Showing posts with label Short Story. Show all posts
Showing posts with label Short Story. Show all posts

Saturday, 4 November 2017

Serendipity Is Spaghetti And Meatballs: A Story.


Hello, dear reader! I hope you are enjoying another wonderful weekend. Once again it's time to make an appearance here and join in with the gang over at Friday Reflections. Here's some more stuff I made up, using the prompt: Serendipity. Use the word in your post. 

I went with fiction again, because it turns out that my life isn't really interesting enough to sustain a blog. NO?! Really??? I know! Hard to believe, right?! Anyway, here it is: 




SERENDIPITY IS SPAGHETTI AND MEATBALLS: A STORY



Image credit: https://www.foodiesfeed.com/



I was going to do the unthinkable. I had a very important date. With myself! I had the chocolate,the trashy novel, the wine, the bubbles. A long soak in the tub was beckoning. Afterwards, I was going binge watch whatever the hell I liked, without interruption. Screw, Netflix and 'chill'. I preferred Netflix and solitude. 

"Not like you have a partner, anyway," said that mocking voice in my head. It often sounded like my mother, for some inexplicable reason. "Shut up," I murmured, frowning. I had no time for such negativity.

Everything had fallen into place. My ex had the boys this weekend. My daughter had gone away with her boyfriend. There would be no bevy of teenagers inhabiting my home. Just me. Bliss.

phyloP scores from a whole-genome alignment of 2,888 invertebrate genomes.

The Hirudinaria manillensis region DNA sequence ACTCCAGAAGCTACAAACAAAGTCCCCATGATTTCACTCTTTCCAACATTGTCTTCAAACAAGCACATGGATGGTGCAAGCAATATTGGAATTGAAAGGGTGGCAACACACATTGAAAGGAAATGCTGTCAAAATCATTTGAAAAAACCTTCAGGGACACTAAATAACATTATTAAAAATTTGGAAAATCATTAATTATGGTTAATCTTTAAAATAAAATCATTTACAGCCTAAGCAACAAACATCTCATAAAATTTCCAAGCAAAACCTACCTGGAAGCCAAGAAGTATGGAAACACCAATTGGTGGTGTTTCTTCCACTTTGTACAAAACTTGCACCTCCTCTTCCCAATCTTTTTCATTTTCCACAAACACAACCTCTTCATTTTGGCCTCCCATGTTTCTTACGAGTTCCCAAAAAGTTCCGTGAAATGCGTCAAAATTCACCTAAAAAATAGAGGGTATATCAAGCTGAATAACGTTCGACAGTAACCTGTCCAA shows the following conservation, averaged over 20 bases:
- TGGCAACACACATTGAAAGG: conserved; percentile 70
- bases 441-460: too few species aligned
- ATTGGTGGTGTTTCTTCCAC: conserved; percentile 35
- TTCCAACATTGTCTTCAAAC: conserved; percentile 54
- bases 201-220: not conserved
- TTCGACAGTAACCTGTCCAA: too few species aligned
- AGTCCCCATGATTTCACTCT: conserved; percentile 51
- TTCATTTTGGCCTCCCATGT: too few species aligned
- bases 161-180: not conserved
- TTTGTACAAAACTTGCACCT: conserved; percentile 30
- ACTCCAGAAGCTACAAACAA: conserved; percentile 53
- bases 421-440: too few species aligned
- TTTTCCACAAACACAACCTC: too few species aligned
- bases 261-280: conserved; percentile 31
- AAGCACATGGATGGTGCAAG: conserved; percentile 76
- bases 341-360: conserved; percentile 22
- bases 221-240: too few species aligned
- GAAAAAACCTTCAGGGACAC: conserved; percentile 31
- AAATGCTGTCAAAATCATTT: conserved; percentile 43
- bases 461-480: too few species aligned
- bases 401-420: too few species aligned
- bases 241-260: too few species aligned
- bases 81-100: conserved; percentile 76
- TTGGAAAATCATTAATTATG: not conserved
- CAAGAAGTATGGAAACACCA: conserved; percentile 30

Serendipity. Sweet, sweet serendipity. 

What's that saying? Life is what happens when you're busy making other plans. Thank you very much, John Lennon. At least, I think it was John Lennon who said that. Note to self: Google that later when you attempt to read the entire the Internet before bed. Bath first, though! As  soon as I sunk into to the tub, sighing in sheer delight, I heard the thud. Except it was more like an earth-shattering crash.

I jumped out of the bath wearing nothing but bubbles. Well, it would be kind of weird if I bathed clothed. Grabbing a towel, I scurried to the window. A small truck barrelled down the street. It had hit my car and driven and off! 

One of the myriad problems that came from living with three teenagers in a modest sized home, was we had A LOT of stuff. Consequently my garage was always full. I had parked on the street. Okay, so there's also a long boring story about narrow driveways. I sincerely dislike reversing out of them. Suffice to say, my ex-husband always blessed himself whenever I reversed. But that's because he's a jerk. I'm a good driver. I am! I've never had any accidents. Alright, there have been one or two scrapes, but I always leave a note! Besides, this certainly wasn't my fault.

Furious, I flung on a robe and dashed out the front without thinking. I was right. The car was completely totalled on the front drivers side.